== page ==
Wednesday, October 12, 2005

From Z To Shining Z

Interesting times, indeed. The main event, of course, is the coming elections on Saturday for the Constitutional referendum. If it passes, and by all indications it ought to, that pounds yet another nail into the coffin of Zarqawi's band of merry murderers.

The insurgency isn't quite dead yet. But Al Qaeda is hurting. Badly.

We've allegedly intercepted a letter from Ayman Al-Zawahiri to Abu Musab Al-Zarqawi. The contents are, to say the least, interesting. There's a bit of analysis from Austin Bay, and the full text is here. (Warning! That last is a link to a PDF.)

First question: as I said in an earlier post about a letter purported to be written to Zarqawi, is this genuine? Same answer as before: probably. False letters are as dangerous as sweaty dynamite. Sure, it'll blow up. Maybe in your truck, or in your hand, and maybe even where and when you wanted it to. But it's more dangerous than it's worth.

Three interesting points to ponder.

One, the tone of the letter isn't the tone of someone who's ahead by thirty points with two minutes to go in the fourth quarter. It's the tone of the coach who's way down with a few minutes left, trying to talk up his quarterback. He knows he probably can't win. What he's really trying to do at this point is limit the spread to single digits.

Sure, he talks about a roadmap for victory. But his roadmap for victory requires our cooperation. For them to win, we have to abandon Iraq. Not just pull out our soldiers. But abandon them, the way we abandoned ARVN in 1975. Herein lies a tale.

Common opinion has it that the insurgents won the war in Vietnam. That's not quite the case. South Vietnam did not fall to a guerrilla army. The Viet Cong were pretty much used up by the end of 1968. Among the other things that the Tet Offensive did, it mauled the VC something fearful. No, South Vietnam fell to mechanized infantry, armor, and artillery. A similar invasion had been repulsed in 1972, when the US committed its air support and logistical help. In 1975, air support was withheld, and ARVN was given twenty rounds and two grenades per man.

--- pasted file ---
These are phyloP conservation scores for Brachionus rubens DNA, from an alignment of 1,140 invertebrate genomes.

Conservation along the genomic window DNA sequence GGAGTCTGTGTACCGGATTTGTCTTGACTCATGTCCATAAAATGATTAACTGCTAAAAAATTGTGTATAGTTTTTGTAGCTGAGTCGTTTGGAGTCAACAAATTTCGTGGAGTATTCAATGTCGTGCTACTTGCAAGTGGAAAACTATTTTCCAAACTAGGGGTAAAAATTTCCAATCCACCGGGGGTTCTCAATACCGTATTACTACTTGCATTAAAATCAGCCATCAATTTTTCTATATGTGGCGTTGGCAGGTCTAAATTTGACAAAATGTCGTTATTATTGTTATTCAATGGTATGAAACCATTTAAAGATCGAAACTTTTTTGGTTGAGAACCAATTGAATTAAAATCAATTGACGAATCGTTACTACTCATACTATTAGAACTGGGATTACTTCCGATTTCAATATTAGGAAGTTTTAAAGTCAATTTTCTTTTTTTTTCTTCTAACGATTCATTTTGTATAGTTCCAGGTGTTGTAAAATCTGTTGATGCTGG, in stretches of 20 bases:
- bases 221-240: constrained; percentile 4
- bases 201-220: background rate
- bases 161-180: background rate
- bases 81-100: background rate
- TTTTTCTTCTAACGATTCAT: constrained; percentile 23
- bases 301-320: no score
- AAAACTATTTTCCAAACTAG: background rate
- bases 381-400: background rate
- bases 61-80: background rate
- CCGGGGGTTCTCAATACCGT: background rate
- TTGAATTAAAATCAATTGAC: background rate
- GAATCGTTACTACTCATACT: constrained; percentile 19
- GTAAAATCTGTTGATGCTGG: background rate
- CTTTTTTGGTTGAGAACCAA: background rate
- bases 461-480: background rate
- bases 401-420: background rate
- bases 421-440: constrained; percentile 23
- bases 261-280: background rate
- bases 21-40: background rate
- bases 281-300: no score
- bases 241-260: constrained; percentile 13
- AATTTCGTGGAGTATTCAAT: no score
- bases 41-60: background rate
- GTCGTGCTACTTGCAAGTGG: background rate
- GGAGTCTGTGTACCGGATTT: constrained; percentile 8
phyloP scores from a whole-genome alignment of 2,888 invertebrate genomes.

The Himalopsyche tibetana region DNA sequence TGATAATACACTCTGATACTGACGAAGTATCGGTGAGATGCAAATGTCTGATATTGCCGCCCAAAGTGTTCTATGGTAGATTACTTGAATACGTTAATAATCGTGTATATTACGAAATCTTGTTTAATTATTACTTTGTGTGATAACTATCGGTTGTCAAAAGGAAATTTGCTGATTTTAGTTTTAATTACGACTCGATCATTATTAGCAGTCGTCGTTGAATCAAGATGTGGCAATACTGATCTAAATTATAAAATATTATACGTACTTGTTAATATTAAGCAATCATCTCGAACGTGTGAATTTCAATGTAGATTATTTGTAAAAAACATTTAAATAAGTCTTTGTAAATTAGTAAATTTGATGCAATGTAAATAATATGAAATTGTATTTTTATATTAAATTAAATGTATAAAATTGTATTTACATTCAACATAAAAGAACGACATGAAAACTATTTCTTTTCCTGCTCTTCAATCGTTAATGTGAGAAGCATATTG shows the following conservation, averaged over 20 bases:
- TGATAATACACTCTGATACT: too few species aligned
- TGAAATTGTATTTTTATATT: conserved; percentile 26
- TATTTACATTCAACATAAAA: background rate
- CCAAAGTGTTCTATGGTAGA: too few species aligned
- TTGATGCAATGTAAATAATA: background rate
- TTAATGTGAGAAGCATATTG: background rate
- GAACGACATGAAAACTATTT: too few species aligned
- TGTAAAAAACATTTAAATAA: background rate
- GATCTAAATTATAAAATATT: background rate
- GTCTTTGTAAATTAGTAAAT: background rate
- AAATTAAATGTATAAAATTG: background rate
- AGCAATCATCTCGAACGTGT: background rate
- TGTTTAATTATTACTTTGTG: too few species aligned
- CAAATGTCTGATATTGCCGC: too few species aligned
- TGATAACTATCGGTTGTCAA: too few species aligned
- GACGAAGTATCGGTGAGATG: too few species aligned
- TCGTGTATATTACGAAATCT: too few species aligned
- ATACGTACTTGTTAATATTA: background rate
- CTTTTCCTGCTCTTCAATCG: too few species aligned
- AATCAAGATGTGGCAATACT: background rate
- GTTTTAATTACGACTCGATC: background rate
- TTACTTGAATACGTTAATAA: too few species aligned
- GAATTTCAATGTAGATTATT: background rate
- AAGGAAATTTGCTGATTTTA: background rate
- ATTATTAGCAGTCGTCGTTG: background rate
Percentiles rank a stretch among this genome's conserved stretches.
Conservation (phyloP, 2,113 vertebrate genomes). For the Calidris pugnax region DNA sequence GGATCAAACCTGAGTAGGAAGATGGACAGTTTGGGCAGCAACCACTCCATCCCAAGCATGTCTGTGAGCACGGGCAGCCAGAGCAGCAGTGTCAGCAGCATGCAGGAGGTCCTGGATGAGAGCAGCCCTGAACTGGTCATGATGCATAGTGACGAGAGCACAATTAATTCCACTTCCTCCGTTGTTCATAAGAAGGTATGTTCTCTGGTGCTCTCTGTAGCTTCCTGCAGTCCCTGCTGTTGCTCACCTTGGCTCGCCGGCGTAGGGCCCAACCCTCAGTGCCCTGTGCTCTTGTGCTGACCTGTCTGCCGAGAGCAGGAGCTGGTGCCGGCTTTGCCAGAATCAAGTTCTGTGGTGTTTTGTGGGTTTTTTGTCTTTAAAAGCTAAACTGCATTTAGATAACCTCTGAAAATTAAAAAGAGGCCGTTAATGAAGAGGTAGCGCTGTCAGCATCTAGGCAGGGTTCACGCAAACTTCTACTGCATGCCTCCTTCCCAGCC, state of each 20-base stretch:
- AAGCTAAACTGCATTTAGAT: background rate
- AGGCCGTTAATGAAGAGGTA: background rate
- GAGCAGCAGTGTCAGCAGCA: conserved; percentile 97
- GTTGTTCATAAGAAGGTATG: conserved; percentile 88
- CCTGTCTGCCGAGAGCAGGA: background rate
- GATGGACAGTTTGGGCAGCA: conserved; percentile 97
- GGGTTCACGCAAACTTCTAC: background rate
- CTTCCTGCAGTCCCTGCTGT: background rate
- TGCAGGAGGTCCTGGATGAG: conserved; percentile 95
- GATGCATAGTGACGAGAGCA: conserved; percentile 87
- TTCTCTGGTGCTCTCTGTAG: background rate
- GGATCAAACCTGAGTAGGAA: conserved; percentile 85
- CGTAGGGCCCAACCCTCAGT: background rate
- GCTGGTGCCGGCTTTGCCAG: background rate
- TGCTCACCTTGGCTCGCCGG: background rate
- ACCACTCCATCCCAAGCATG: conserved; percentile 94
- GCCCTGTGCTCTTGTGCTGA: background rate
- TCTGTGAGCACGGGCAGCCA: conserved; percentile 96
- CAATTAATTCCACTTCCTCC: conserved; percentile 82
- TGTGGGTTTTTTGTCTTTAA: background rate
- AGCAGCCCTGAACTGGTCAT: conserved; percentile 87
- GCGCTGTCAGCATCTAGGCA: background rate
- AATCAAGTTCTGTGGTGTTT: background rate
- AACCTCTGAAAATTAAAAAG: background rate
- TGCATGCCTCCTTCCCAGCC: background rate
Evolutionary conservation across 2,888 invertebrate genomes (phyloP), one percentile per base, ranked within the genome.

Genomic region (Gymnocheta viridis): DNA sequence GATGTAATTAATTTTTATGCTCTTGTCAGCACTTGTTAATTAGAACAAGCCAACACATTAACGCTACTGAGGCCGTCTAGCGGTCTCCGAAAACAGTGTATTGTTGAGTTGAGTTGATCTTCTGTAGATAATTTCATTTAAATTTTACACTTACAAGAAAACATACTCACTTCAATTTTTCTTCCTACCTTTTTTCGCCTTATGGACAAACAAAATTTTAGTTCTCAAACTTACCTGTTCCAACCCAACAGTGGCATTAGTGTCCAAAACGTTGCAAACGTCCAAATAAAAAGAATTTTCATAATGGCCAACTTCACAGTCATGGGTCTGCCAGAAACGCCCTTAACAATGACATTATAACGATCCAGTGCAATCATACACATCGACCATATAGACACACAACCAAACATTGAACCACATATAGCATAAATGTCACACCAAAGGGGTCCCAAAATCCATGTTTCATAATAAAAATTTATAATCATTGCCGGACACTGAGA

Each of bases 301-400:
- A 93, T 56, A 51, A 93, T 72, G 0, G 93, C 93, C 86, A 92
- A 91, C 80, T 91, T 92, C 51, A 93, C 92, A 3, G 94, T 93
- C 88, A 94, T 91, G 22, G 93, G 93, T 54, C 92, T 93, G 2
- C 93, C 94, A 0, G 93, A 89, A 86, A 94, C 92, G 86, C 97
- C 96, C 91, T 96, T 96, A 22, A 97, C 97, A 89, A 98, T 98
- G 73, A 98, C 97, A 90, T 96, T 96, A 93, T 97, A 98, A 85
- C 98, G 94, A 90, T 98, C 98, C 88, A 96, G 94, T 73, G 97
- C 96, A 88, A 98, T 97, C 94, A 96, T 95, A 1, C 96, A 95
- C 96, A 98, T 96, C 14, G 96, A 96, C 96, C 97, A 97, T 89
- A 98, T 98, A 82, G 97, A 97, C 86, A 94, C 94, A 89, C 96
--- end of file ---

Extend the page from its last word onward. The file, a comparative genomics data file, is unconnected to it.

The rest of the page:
The predictable thing happened.

Just about the only way this sad tale can be repeated is if we utterly abandon Iraq. That's such a monumentally stupid thing to do that it amazes me that it's even on the table. We cannot allow that to happen. If we keep our nerve, and keep faith with such friends as we do have, we cannot lose. We may not entirely win, but we won't lose.

The second interesting point is how Zawahiri hits up Zarqawi for cash.

Read Col. Bay's commentary, and read the translated document itself. And think.

If true, this has absolutely tremendous implications.

See, one of the things that's been going on quietly, behind the scenes, is an effort to dry up Al Qaeda's money supply. Starve the beast, and eventually it'll die. Maybe not all the way dead, but still sufficiently weak that they can't do anything of any real worth.

If the Home Office is dunning the branches for donations, what does that say for their reserves? For Osama's legendary deep pockets?

Maybe those deep pockets have a few holes in them, now?

We've hurt them, folks. Hurt them bad, and hurt them where it counts. Money buys weapsons, airline tickets, mobility, access, power. No money buys air sandwiches, and not much else. They're close to running on fumes.

Lastly, Zawahiri hints at some strategic policy blunders that Zarqawi has made. We've all seen how poorly the slaughter campaign has been playing in the Muslim world. It's not making them love us, necessarily, but it's making them hate Al Quaeda, which works just as well. It appears that Zawahiri, at least, has read his Mao. But Zarqawi has not. Instead of being a fish in the sea of people, he's a bull rhino in a stock tank of people. The people hate his kind with increasing passion, and will dime them out in a heartbeat, if given a reasonable opportunity to do so. Zawahiri has noticed this, and is asking Junior Z-Man to rein in a bit on the beheadings. "Not that the infidels don't deserve it, son, but it's annoying the neighbors."

But it's too late. That boat's already left the harbor. They've seen the pitiful color of Zarqawi's money, and the Iraqi people don't want any of it.

When the end comes, it's liable to come quickly. The whole movement is living off principal, not income, and that's drying up. With the referendum this weekend, another major milestone passes. With it, yet another opportunity to reclaim the initiative slips through their grasp.

Now is not the time to let up. Now is the time to clamp on the pressure for all we're worth. Now is the time for an all-out full-court press. The harder we press, the sooner they exhaust their reserves.

They're not invincible, and time is not on their side.

We can outlast them. Their own message traffic tells us so.

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